Savills Global Market Sentiment Survey reports moderate negative impact

by • April 7, 2020 • Research and AnalysisComments (0)379

Initial impact of Covid-19 on transactional and occupier markets around the world assessed by Savills Global Market Sentiment Survey

Savills Global Market Sentiment Survey

Savills Global Market Sentiment Survey shoes that disruption associated with Covid-19 is having a profound impact on global real estate

In its first of a series of global sentiment surveys, Savills has assessed the initial impact of Covid-19 on transactional and occupier markets around the world, with 67 per cent of countries currently reporting a moderate negative impact, and 29 per cent citing a severely negative impact.

The Savills Global Market Sentiment Survey is intended to provide a snapshot of the market conditions across 24 global country markets* between 27 – 31 March 2020 based on the views of Savills head of research in each geography.

The key findings of this edition of Savills Global Market Sentiment Survey were as follows:

  • Capital markets Transactional activity has been one of the most immediate casualties of the disruption caused by Covid-19. Falls in transaction volumes were reported across 62 per cent of all real estate sectors globally. The sharpest falls in activity were seen in retail, with activity reported to be down in 82 per cent of the countries surveyed, and hotels where transaction activity fell in 84 per cent of countries.
  • Capital values: The impact on capital valuesis yet to be seen at the same scale, with Savills researchers seeing pricing remaining firm in 51 per cent of all sectors globally. More countries reported office, logistics and residential values as unchanged than they did falling. Retail, a sector already weakened due to structural changes prior to Covid-19, has seen falls in capital values compounded: 82 per cent of markets reported drops. Only in China, Malaysia, Vietnam and Portugal have they remained unchanged. Logistics is a bright spot, with 57 per cent of markets recording no change, or rises, in transaction activity, opposed to the 43 per cent seeing falls. Unsurprisingly, both healthcare activity and values are holding firm.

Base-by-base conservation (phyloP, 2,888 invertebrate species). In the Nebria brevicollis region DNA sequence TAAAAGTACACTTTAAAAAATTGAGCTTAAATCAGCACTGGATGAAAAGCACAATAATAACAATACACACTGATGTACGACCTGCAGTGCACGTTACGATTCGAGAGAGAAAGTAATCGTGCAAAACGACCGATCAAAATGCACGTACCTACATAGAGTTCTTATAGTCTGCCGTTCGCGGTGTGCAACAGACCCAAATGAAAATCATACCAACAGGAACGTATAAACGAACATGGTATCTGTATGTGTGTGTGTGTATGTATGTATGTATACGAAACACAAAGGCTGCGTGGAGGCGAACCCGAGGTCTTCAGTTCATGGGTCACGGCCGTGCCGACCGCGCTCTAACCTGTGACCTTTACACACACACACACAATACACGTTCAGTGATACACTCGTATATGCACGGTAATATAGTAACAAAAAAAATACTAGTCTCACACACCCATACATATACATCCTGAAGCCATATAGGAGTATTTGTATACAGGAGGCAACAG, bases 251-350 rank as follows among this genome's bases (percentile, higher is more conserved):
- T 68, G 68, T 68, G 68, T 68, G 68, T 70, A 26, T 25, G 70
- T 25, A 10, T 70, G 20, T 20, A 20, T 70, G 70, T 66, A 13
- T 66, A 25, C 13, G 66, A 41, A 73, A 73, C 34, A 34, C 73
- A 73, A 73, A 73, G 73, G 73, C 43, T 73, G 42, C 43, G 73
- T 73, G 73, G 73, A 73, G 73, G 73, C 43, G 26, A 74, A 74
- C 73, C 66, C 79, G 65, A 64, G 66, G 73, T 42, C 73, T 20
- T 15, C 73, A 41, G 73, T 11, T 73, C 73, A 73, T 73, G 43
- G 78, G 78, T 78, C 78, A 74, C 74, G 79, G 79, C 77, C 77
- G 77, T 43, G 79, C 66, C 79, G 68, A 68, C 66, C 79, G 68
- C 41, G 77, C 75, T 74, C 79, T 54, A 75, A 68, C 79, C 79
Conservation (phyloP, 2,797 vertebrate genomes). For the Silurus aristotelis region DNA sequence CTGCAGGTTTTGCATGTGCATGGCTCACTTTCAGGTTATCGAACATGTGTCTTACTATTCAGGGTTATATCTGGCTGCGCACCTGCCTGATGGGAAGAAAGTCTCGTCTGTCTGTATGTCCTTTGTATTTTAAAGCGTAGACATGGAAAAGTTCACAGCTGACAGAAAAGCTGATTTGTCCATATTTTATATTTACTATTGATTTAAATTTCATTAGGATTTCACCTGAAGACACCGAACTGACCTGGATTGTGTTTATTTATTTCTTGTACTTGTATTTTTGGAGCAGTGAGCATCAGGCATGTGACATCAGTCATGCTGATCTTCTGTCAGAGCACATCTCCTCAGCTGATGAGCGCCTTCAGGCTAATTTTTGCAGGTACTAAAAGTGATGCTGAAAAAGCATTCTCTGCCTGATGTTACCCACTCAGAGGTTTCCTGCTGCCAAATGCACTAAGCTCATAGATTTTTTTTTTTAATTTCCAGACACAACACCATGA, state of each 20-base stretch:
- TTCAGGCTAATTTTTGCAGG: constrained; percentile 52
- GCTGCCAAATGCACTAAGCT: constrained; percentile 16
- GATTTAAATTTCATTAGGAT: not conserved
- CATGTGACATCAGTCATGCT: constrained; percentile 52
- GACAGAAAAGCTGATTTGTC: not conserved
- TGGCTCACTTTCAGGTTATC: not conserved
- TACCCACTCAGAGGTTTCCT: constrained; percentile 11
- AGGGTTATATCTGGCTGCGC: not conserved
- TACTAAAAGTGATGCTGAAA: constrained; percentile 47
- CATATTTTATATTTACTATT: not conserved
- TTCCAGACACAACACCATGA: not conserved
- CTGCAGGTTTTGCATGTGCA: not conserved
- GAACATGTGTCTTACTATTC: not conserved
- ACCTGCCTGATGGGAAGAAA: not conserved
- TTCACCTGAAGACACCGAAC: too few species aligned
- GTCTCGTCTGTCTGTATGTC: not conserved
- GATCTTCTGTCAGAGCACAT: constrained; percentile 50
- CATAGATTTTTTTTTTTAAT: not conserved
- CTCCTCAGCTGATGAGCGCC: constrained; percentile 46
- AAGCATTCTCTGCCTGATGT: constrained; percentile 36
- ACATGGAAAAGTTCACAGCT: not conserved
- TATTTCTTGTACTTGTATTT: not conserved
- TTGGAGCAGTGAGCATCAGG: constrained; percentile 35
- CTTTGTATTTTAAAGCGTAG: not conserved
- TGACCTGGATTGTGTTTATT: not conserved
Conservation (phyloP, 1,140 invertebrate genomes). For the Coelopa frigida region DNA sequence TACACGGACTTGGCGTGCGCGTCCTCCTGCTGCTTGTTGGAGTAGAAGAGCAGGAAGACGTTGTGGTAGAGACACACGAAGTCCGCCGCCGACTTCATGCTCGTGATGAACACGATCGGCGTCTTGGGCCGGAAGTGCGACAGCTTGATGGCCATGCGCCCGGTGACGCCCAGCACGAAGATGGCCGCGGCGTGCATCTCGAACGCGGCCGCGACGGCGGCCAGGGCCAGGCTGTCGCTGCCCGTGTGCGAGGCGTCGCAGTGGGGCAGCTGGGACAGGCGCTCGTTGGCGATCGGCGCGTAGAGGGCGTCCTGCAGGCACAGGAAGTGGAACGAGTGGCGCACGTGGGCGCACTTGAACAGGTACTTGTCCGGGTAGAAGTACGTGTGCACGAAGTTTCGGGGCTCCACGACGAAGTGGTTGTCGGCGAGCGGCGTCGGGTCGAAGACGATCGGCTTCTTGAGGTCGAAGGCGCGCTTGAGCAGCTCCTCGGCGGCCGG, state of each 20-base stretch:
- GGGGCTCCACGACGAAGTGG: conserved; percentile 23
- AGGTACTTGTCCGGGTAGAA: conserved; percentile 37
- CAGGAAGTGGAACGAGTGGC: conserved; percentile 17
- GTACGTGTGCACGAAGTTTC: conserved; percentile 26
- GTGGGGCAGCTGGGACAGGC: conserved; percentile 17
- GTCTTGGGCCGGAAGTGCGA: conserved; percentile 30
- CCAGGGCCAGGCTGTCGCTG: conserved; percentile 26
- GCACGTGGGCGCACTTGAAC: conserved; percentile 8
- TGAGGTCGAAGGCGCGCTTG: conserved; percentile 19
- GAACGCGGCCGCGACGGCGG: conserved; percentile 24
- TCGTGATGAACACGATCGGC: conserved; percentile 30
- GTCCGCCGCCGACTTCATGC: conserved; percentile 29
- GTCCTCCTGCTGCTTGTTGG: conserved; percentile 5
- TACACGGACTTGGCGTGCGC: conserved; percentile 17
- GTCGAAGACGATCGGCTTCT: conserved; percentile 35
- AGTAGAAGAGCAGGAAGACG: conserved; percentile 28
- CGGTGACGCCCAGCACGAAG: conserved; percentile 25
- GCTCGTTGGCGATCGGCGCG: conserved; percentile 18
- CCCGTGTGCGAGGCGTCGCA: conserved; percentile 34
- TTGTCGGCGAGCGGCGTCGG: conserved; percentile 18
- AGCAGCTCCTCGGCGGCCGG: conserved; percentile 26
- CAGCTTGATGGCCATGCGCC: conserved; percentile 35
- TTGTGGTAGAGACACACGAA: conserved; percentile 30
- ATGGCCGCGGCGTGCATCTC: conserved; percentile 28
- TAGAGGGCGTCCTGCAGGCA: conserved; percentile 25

• Debt: The global debt picture is mixed. European and North American countries in particular report of tightening of availability and worse terms, most notably in the US and UK. Availability and terms remain favourable in emerging markets such as Indonesia, the Czech Republic, Taiwan and the Middle East.
  • Occupier Demand: While many of companies across the globe are working from home, office space demand hasn’t been severely impacted. A moderate fall in demand was reported by 70 per cent of countries and just 13 per cent stated a sharp fall. Demand in the residential sectors has also fallen moderately. The hotel sector however has been hit hardest with 95 per cent of Savills heads of research reporting sharp falls in demand in their countries as international travel and domestic lockdowns prevent visits. Retail is in a similar situation with 74 per cent of countries seeing sharp falls. Logistics and healthcare have bucked the trend. The logistics market in particular is benefitting from increased demand from food retailers. Healthcare, unsurprisingly, is in demand at this time.